When I first laid eyes on this particular game, I had trouble envisioning just what was inside the box. Did modern-day technology advance to the point where they can shrink herds of buffalo and put them inside a small box? Is this some odd variant of “Pass The Pigs”? Thankfully, it turned out to be neither, despite how badly I wanted miniature buffalo to go stampeding through my living room. ”Buffalo”, in this case, takes on the role of a verb meaning, “to outwit, puzzle, or baffle”. It’s a card game designed for two to eight players, meant to be played by older children and adults. Before we get started checking out this game in further detail, I’d like to thank Amanda Young from Tiltfactor for providing me with a free review copy.
Cards – The game comes with a blue deck and an orange deck, each containing two hundred and sixteen cards. Both decks contain descriptors (called word cards) like “male” and “cartoon character”, as well as buffalo cards that help players score on tough cards that they can’t match up. More on that in a moment.
Setup & Gameplay
Both decks are shuffled and placed face down on the table near each other. It’s important to mention in the here and now that there are no player turns in this game. When two cards are drawn, everyone will be rushing to come up with an answer before someone else does. To signal the start of the game, a card from each deck is drawn and placed face up near their respective decks.
After the first two cards are drawn, players will be attempting to make a match with the cards by calling out a fictional character or a real life person. The first person to do so (successfully) gets to place them into their personal score pile. If players can’t match and/or there is one card or less on the table, two more cards are drawn (one from each deck). When it comes to matching cards, players can link more than two cards together if they are able to do so.
While there are over two hundred word cards in each deck, buffalo cards will occasionally pop up. The first person to make a match while a buffalo card is on the table gets to take ALL of the face up cards, even if they remain unmatched. Once the decks run out, players will count their score piles and the person with the most cards, wins.
The above doesn’t cover all of the rules found in the manual, but should give you an idea as to how the game is played. For more information, you can check out the manual and short promotional video here:
The manual is only one page long and the rules are laid out in a way that made learning the game easy to understand. The cards themselves were on the bland side, but I honestly found them easier to read that way. The box isn’t as large as say, “Apples to Apples”, making it ideal for travel and vacations. The box could stand to be a tad taller, as the cards were spilling over across the insert. In the grand scheme of things however, I had no complaints with the components or how everything was laid out.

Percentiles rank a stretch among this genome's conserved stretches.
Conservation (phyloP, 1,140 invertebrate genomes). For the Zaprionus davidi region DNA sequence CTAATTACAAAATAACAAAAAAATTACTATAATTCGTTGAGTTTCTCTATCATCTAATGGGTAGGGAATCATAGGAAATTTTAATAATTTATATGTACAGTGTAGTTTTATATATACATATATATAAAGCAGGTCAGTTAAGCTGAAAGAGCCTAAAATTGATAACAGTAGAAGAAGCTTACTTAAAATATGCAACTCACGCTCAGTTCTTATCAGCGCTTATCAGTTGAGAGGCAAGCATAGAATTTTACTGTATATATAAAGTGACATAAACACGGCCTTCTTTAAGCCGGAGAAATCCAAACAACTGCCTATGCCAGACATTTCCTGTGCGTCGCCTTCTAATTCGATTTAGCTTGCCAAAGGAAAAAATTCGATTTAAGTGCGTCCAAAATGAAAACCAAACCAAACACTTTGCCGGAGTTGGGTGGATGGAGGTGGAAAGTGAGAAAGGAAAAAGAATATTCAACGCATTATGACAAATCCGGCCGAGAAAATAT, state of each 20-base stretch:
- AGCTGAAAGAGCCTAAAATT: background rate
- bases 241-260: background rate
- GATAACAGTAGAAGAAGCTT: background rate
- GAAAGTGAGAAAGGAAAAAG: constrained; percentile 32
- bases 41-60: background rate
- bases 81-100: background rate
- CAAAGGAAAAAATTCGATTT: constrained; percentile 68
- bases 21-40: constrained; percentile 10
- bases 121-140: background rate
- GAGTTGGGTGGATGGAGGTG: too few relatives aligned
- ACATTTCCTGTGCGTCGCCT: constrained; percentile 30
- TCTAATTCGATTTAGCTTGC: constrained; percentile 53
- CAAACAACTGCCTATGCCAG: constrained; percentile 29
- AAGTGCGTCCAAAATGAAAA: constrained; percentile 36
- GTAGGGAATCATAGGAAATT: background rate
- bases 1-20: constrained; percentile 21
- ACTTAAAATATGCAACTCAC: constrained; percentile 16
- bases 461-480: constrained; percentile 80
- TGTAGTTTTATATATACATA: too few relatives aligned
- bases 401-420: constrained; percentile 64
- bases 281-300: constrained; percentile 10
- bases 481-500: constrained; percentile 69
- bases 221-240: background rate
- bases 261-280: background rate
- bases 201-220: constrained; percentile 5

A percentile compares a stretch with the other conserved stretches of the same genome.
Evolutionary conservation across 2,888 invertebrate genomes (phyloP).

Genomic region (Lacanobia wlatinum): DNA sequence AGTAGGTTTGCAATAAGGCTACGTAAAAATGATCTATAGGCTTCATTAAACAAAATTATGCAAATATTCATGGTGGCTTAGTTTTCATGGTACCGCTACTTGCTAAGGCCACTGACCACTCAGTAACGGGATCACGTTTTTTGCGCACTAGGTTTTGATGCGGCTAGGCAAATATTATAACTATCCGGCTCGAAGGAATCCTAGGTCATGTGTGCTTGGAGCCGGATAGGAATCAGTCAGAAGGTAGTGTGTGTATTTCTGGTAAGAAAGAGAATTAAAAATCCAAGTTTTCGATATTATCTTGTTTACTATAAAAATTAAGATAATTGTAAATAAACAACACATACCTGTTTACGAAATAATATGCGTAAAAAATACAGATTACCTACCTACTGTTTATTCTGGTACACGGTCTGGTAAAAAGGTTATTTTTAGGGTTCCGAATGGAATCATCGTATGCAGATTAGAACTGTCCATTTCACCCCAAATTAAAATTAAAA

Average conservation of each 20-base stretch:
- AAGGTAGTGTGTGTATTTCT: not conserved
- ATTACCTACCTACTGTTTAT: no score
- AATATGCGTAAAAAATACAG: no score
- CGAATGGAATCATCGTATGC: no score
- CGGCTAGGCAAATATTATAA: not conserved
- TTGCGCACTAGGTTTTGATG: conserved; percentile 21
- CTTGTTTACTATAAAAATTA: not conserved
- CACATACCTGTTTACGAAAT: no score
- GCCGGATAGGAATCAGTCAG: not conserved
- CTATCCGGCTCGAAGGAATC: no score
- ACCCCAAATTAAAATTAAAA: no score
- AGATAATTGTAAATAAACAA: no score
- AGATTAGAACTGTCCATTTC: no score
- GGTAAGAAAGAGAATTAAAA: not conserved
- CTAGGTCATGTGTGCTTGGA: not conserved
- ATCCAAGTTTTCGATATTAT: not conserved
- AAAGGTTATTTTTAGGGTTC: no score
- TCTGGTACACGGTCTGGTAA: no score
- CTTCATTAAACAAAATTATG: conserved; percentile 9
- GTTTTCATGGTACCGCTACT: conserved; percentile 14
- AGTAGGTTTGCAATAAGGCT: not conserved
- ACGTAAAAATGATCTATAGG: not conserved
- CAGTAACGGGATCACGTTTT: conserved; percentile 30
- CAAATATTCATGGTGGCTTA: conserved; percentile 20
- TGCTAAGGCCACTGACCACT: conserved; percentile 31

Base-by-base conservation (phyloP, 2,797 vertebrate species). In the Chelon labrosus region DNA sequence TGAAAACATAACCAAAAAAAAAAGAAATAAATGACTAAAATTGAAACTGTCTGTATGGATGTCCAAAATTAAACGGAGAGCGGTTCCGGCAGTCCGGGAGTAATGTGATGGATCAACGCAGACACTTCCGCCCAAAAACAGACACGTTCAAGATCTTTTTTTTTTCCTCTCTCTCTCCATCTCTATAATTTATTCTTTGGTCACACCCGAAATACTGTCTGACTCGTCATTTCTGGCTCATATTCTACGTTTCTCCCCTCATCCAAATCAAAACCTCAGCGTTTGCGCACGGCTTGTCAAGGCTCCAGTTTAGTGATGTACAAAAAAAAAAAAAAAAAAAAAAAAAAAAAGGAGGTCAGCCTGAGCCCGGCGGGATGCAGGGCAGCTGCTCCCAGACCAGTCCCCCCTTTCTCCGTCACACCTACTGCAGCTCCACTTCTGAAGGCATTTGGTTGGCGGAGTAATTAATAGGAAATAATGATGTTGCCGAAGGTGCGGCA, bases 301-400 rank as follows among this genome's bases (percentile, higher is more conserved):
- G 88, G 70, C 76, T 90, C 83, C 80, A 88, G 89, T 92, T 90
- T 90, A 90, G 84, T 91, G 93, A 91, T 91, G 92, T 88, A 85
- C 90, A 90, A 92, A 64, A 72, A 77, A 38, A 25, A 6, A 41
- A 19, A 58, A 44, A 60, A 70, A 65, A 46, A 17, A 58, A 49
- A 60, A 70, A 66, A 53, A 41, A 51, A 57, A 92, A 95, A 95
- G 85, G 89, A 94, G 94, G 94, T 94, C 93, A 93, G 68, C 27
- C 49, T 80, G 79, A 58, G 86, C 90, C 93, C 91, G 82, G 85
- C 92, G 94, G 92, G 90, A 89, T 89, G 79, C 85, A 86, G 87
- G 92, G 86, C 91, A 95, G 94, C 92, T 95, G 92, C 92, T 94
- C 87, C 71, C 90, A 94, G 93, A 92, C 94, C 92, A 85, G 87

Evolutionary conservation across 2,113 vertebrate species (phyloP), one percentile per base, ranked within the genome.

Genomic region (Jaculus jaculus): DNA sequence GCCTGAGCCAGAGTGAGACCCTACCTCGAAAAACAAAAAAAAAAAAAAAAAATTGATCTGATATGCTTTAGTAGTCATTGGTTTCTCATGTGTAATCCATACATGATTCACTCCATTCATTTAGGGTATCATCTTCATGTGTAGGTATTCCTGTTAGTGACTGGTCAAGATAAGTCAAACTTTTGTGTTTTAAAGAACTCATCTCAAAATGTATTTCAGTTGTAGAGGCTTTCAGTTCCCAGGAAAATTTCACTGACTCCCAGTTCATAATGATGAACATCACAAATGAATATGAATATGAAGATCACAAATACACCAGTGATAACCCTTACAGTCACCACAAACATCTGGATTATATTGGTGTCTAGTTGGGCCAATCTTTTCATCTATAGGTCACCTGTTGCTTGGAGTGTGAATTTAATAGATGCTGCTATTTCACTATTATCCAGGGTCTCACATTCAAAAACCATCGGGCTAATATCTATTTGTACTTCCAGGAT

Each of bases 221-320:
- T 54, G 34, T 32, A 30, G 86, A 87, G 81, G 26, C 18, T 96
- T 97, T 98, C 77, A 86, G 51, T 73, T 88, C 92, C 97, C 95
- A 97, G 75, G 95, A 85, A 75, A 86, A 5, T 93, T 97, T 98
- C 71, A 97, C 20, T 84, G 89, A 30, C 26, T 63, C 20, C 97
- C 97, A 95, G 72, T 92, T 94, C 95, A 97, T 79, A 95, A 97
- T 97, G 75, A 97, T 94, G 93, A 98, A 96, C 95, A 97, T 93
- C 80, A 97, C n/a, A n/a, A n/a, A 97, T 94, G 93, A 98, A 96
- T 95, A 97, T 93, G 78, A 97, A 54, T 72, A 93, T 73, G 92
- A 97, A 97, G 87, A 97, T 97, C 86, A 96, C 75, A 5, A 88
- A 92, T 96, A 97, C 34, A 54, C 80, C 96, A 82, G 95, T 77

I’ll say this, “Buffalo” gave us a good mental workout. It goes without saying that this isn’t necessarily a bad thing. Despite being gamers, the boys and I have significantly different tastes in hobbies. This goes double for the women of the household, as both Carolyn (14) and Jennifer often watch and listen to things that I can’t stomach. This game actually served to bring all of these different interests together, as we each were naming off people that some of us knew nothing about. In a way, it was an educational look at the pop culture and world events that we each grew up with.
While the rules tasked us with laying these cards out on the table, we found ourselves just sitting around the dining room table and calling out word cards after our initial review session was over. We’d pick two cards at random and just see if any of us could match them, without the step of keeping score. This casual gameplay variant ended up being just as fun as the core game and I could personally see it being a great ice-breaker at parties.
Speaking of variants, the manual includes a “repetition” and a “pro” variant, giving players a different way to stretch their minds. Repetition forbids players from using the same name twice, while the pro variant forces players to match all of the cards on the table to acquire visible buffalo cards. The game is flexible enough to where you could come up with your own variants, for those of you who enjoy doing such things. For example, folks could force players to match three or more cards instead of two or more cards. This might make for a more difficult game, but you get the idea.
In the end, “Buffalo” doubles as both an excellent mind teaser and a superb party game. While there is only one word descriptor per card, the chance that two cards would ever be dealt at the same time from one game to the next is pretty low. Vinnie (12) had a difficult time with this particular game and this is a rare case where I’d recommend that parents pay attention to the 14+ age recommendation. Both Jennifer and Carolyn (14) liked the game, but disliked the competitive tendencies that it could bring out in those who play strictly for points.
The price tag of $19.00, I feel, is just about on target. Card games like “Say Anything”, “5 Second Rule”, and “Last Word” all go for around twenty bucks, give or take. With that said, is “Buffalo” worth checking out? Most definitely. Is it right for you? That depends. Is your group overly competitive? Do you have a lot of younger kids in your family that join you on family game night? Do tempers flare easily where points are concerned? If the answer is yes to any of those questions, then you may want to consider an alternative, more cooperative game. Otherwise, “Buffalo” is just what the doctor ordered.
Final Verdict: 8/10
You can learn more about and purchase the game by visiting the following websites: